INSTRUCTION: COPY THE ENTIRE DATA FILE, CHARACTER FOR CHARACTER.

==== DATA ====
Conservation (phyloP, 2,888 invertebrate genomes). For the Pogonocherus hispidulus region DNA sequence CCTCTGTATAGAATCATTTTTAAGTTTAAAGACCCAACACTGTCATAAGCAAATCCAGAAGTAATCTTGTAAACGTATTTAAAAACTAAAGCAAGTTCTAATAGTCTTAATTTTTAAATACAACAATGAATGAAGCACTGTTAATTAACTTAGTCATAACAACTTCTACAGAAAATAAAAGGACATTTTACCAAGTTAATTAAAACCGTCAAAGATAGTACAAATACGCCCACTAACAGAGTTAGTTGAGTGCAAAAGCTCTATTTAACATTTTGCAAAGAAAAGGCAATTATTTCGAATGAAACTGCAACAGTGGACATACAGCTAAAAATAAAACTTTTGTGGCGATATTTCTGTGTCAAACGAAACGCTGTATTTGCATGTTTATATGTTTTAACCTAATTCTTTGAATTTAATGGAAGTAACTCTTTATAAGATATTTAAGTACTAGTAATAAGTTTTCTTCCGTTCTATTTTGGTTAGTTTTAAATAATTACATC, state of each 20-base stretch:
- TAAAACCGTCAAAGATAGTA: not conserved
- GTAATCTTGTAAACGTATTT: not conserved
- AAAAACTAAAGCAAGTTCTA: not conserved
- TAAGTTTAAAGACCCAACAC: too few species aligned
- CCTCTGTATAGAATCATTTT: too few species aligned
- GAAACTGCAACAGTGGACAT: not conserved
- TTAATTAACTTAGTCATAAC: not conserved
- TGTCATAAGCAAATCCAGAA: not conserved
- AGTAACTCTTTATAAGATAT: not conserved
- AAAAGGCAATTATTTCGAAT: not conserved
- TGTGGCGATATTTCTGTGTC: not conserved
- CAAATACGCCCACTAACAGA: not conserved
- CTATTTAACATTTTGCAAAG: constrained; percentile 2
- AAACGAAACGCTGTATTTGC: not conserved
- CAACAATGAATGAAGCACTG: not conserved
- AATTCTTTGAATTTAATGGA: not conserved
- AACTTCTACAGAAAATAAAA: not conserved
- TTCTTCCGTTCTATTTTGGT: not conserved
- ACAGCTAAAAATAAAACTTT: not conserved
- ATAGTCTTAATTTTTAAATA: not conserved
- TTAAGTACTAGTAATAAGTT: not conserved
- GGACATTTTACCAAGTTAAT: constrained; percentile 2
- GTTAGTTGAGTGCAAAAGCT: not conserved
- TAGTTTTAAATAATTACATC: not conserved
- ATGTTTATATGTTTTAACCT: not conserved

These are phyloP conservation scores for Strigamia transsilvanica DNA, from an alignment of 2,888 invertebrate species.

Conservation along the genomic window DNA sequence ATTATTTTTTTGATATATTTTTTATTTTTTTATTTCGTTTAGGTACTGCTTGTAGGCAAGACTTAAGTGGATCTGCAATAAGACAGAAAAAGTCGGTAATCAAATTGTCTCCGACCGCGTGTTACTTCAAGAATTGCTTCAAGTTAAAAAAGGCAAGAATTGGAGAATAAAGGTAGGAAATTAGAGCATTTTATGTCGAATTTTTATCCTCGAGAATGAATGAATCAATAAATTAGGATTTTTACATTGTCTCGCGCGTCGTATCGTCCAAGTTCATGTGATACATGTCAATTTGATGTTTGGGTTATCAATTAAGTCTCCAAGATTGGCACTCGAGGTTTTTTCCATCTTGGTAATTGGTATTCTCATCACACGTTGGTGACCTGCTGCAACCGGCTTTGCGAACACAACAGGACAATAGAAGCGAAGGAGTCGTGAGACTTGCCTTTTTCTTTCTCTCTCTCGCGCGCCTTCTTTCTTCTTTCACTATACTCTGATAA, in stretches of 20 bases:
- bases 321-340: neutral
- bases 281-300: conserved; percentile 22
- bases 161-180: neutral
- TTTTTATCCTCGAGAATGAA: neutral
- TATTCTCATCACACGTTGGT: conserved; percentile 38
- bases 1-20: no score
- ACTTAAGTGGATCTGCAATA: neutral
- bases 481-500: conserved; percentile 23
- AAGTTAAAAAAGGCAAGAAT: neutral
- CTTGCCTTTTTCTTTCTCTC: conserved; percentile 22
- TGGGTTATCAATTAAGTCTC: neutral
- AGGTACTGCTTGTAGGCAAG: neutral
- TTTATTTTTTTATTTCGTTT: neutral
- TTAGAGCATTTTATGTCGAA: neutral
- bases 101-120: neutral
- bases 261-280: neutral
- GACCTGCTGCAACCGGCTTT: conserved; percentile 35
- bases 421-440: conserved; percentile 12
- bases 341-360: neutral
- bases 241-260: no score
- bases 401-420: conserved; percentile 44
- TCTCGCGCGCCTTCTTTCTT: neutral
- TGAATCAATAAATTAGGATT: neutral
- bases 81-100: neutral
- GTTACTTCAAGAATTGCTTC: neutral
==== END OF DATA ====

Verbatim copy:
Conservation (phyloP, 2,888 invertebrate genomes). For the Pogonocherus hispidulus region DNA sequence CCTCTGTATAGAATCATTTTTAAGTTTAAAGACCCAACACTGTCATAAGCAAATCCAGAAGTAATCTTGTAAACGTATTTAAAAACTAAAGCAAGTTCTAATAGTCTTAATTTTTAAATACAACAATGAATGAAGCACTGTTAATTAACTTAGTCATAACAACTTCTACAGAAAATAAAAGGACATTTTACCAAGTTAATTAAAACCGTCAAAGATAGTACAAATACGCCCACTAACAGAGTTAGTTGAGTGCAAAAGCTCTATTTAACATTTTGCAAAGAAAAGGCAATTATTTCGAATGAAACTGCAACAGTGGACATACAGCTAAAAATAAAACTTTTGTGGCGATATTTCTGTGTCAAACGAAACGCTGTATTTGCATGTTTATATGTTTTAACCTAATTCTTTGAATTTAATGGAAGTAACTCTTTATAAGATATTTAAGTACTAGTAATAAGTTTTCTTCCGTTCTATTTTGGTTAGTTTTAAATAATTACATC, state of each 20-base stretch:
- TAAAACCGTCAAAGATAGTA: not conserved
- GTAATCTTGTAAACGTATTT: not conserved
- AAAAACTAAAGCAAGTTCTA: not conserved
- TAAGTTTAAAGACCCAACAC: too few species aligned
- CCTCTGTATAGAATCATTTT: too few species aligned
- GAAACTGCAACAGTGGACAT: not conserved
- TTAATTAACTTAGTCATAAC: not conserved
- TGTCATAAGCAAATCCAGAA: not conserved
- AGTAACTCTTTATAAGATAT: not conserved
- AAAAGGCAATTATTTCGAAT: not conserved
- TGTGGCGATATTTCTGTGTC: not conserved
- CAAATACGCCCACTAACAGA: not conserved
- CTATTTAACATTTTGCAAAG: constrained; percentile 2
- AAACGAAACGCTGTATTTGC: not conserved
- CAACAATGAATGAAGCACTG: not conserved
- AATTCTTTGAATTTAATGGA: not conserved
- AACTTCTACAGAAAATAAAA: not conserved
- TTCTTCCGTTCTATTTTGGT: not conserved
- ACAGCTAAAAATAAAACTTT: not conserved
- ATAGTCTTAATTTTTAAATA: not conserved
- TTAAGTACTAGTAATAAGTT: not conserved
- GGACATTTTACCAAGTTAAT: constrained; percentile 2
- GTTAGTTGAGTGCAAAAGCT: not conserved
- TAGTTTTAAATAATTACATC: not conserved
- ATGTTTATATGTTTTAACCT: not conserved

These are phyloP conservation scores for Strigamia transsilvanica DNA, from an alignment of 2,888 invertebrate species.

Conservation along the genomic window DNA sequence ATTATTTTTTTGATATATTTTTTATTTTTTTATTTCGTTTAGGTACTGCTTGTAGGCAAGACTTAAGTGGATCTGCAATAAGACAGAAAAAGTCGGTAATCAAATTGTCTCCGACCGCGTGTTACTTCAAGAATTGCTTCAAGTTAAAAAAGGCAAGAATTGGAGAATAAAGGTAGGAAATTAGAGCATTTTATGTCGAATTTTTATCCTCGAGAATGAATGAATCAATAAATTAGGATTTTTACATTGTCTCGCGCGTCGTATCGTCCAAGTTCATGTGATACATGTCAATTTGATGTTTGGGTTATCAATTAAGTCTCCAAGATTGGCACTCGAGGTTTTTTCCATCTTGGTAATTGGTATTCTCATCACACGTTGGTGACCTGCTGCAACCGGCTTTGCGAACACAACAGGACAATAGAAGCGAAGGAGTCGTGAGACTTGCCTTTTTCTTTCTCTCTCTCGCGCGCCTTCTTTCTTCTTTCACTATACTCTGATAA, in stretches of 20 bases:
- bases 321-340: neutral
- bases 281-300: conserved; percentile 22
- bases 161-180: neutral
- TTTTTATCCTCGAGAATGAA: neutral
- TATTCTCATCACACGTTGGT: conserved; percentile 38
- bases 1-20: no score
- ACTTAAGTGGATCTGCAATA: neutral
- bases 481-500: conserved; percentile 23
- AAGTTAAAAAAGGCAAGAAT: neutral
- CTTGCCTTTTTCTTTCTCTC: conserved; percentile 22
- TGGGTTATCAATTAAGTCTC: neutral
- AGGTACTGCTTGTAGGCAAG: neutral
- TTTATTTTTTTATTTCGTTT: neutral
- TTAGAGCATTTTATGTCGAA: neutral
- bases 101-120: neutral
- bases 261-280: neutral
- GACCTGCTGCAACCGGCTTT: conserved; percentile 35
- bases 421-440: conserved; percentile 12
- bases 341-360: neutral
- bases 241-260: no score
- bases 401-420: conserved; percentile 44
- TCTCGCGCGCCTTCTTTCTT: neutral
- TGAATCAATAAATTAGGATT: neutral
- bases 81-100: neutral
- GTTACTTCAAGAATTGCTTC: neutral